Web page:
After some delays, the construction of a new multi-million dollar business center for the Economic Development Alliance of St. Louis County. Clair is due to start later this year.
“We had a hard time getting bids the first time we did it, so we made some changes to the specifications and plans, and we talked to some of the prime contractors to see what other concerns they might have,” the EDA executive said. Day Casey. “We’ve been making adjustments over the past few months and are returning to bidding on February 1st with a groundbreaking June 1st proposal.”
The EDA first announced in August 2021 that it had received a $3.4 million grant from the U.S. Economic Development Administration to support the construction of a two-story, roughly 12,000-square-foot building near 1500 Third St. — 1.7-acre site where Griswold Street cul-de-sacs. .
Then, a year ago, Port Huron’s planning commission green-lighted preliminary site plans for the EDA center, including incubator space and offices for the agency overlooking the St. River. Clair.
At the time, the project’s architect estimated that the scaly structure would be closed by this winter.
The reunion also comes amid an application to the Michigan Department of Environment, Great Lakes and Energy for up to $711,936 to remediate potential contaminants at the site. Application request for brownfield funds from St. Louis County Planning Commission staff. Clair was scheduled to go before the county board Thursday night.
What do construction changes involve?
Site plans for the EDA business center previously included a more angular, cantilevered design — meaning the edges of the second floor are not flush with the first — and a staircase connecting the upper and lower level terraces.
Now, after regrouping, Casey said the terrace staircase has been removed and the building has been squared off. There have also been minor changes in the arrangement of the land, he said, interior fittings with the aim of providing future contractors with greater flexibility and retaining the infrastructure for the auxiliary generator.
Although the EDA’s outward-facing office space on the second floor is now a little smaller in layout, Casey added that most of the center’s floor plan square footage remains roughly the same.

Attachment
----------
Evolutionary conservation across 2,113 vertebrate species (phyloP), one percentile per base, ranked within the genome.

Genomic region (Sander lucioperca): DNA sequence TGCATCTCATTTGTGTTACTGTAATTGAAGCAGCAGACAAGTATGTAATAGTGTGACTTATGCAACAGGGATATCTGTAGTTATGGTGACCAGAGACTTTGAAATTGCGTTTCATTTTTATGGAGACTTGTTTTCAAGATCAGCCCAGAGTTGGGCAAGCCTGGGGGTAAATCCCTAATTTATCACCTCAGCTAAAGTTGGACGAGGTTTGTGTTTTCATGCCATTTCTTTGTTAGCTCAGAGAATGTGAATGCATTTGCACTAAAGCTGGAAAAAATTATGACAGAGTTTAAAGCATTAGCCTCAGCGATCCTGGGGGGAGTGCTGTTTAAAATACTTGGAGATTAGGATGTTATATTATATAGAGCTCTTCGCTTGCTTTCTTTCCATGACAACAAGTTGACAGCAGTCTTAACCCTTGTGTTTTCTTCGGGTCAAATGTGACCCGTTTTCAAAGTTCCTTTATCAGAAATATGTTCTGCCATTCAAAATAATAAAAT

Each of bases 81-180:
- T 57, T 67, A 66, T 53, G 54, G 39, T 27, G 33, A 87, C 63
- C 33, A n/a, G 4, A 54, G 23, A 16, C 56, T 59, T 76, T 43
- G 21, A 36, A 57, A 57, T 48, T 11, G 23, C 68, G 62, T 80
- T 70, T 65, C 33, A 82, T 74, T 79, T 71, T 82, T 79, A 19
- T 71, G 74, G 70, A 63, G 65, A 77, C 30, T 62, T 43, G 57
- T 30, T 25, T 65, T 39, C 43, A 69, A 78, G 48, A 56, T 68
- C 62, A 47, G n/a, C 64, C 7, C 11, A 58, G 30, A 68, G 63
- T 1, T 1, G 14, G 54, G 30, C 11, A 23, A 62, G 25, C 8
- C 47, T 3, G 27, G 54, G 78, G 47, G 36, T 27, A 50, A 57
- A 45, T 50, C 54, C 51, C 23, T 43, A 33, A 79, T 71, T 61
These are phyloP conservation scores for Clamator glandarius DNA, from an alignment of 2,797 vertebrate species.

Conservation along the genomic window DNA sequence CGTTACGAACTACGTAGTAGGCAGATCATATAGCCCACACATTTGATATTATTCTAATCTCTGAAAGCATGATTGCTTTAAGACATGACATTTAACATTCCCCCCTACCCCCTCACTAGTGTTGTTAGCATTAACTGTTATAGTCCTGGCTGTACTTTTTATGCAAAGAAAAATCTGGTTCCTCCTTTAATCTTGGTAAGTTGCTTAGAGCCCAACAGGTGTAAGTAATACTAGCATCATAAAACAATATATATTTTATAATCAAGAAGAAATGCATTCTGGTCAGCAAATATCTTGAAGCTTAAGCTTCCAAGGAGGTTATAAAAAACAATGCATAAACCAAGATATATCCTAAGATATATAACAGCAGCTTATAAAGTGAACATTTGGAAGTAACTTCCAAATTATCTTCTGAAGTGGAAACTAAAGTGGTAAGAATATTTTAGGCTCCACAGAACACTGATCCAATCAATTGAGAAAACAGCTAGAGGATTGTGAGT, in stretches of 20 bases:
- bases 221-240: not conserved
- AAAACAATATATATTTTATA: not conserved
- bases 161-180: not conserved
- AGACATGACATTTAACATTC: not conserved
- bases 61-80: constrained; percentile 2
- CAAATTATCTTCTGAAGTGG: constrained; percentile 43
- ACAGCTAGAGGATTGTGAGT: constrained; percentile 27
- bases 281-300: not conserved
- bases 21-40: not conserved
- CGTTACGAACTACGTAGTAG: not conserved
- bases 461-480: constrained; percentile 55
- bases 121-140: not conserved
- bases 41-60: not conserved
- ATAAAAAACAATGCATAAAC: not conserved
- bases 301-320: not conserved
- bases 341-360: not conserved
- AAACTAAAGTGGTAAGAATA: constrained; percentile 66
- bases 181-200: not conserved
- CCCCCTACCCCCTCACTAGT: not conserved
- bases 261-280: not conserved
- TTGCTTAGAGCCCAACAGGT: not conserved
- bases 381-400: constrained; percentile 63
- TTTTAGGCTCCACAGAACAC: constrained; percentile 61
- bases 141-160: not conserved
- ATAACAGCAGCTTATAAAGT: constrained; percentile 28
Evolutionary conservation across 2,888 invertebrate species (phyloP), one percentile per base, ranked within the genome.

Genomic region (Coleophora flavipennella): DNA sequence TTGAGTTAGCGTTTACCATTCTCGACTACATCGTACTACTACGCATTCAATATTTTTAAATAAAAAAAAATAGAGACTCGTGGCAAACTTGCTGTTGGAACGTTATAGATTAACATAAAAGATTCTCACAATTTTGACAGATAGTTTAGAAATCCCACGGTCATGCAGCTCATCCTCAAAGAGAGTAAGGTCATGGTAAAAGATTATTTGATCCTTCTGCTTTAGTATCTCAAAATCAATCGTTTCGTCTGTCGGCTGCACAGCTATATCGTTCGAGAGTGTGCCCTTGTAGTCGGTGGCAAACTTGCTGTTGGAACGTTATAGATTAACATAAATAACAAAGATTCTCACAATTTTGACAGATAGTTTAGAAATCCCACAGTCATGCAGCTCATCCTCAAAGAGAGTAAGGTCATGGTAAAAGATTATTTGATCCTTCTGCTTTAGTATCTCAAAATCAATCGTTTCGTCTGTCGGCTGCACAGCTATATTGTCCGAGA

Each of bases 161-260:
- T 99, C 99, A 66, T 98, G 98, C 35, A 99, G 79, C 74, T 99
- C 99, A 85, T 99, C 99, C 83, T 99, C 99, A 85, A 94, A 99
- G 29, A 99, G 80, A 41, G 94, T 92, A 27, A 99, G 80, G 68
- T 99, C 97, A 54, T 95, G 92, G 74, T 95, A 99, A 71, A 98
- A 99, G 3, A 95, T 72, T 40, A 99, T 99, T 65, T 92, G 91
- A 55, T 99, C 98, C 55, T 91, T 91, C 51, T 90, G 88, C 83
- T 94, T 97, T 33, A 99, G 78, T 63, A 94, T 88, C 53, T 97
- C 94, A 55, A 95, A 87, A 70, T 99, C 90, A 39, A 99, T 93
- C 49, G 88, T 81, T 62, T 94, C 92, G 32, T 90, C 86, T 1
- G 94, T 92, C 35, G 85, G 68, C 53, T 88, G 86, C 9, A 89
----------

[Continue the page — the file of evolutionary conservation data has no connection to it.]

This includes a professional open office, or incubator space, and a closed office space, a large hall for seminars and trainings.
Overall, Casey said the changes are estimated to reduce potential costs by $1 million. Due to the upcoming tender, he did not specify the specific price of the project.
With the $3.4 million grant, combined with a $743,421 matching amount and $101,680 in local and state funds, Casey said they are “well within” the required March 2025 construction completion date.
According to a memo to county board members on brownfield funds from Geoff Donaldson, senior planner for the St. Louis County Metropolitan Planning Commission. Clair, the business center was “expected to catalyze interest in the development of formal industrial land in the area,” offering resources such as a graphics workstation, 3D printer room, full kitchen and potentially an entertainment bar.
More about sought-after brownfield funds
Although on Thursday’s agenda, Donaldson said the brownfield proposal is currently with the state and has not gone before the county’s brownfield authority.
“What it’s really about is the types of environmental conditions that can create unsafe vapors entering the building,” he said. “… For that reason, a consultant that they work with, and that the county’s garbage administration has worked with in the past, approached us and said that this would potentially significantly increase their construction costs.”
According to Donaldson’s memo, the requested funds would help address excavation, transportation and disposal, and vapor mitigation and drainage and disposal.
Local matching is not required to support EGLE.
Brownfield Authority of St. Clair previously awarded nearly $20,000 from its 2017 federal environmental assessment grant for the site’s future needs, including early concepts for a vapor mitigation system.
Casey said all three projects proposed in the EGLE application are already part of the project budget. Now, he said they hope it will continue to help keep costs down, if successful with the state.
He said changes to the overall project plans will give them a better chance to determine “how much soil volume will be excavated and potentially how much water will need to be drained,” adding they “have been working on that in the city.”
EDA closed on 1.7 acres from Acheson Ventures for $637,588 in December 2021.
According to Donaldson’s memo, the EDA’s business center project “has attracted significant private financing as well as local foundation support,” citing a $225,000 contribution from the James C. Acheson Trust and a $518,528 permanent local mortgage. It is proposed that up to 3% of the EGLE grant, or $20,576, be allocated from the St. Clair for managing the grant.
Contact Jackie Smith at (810) 989-6270 or [email protected] Follow her on Twitter @Jackie20Smith.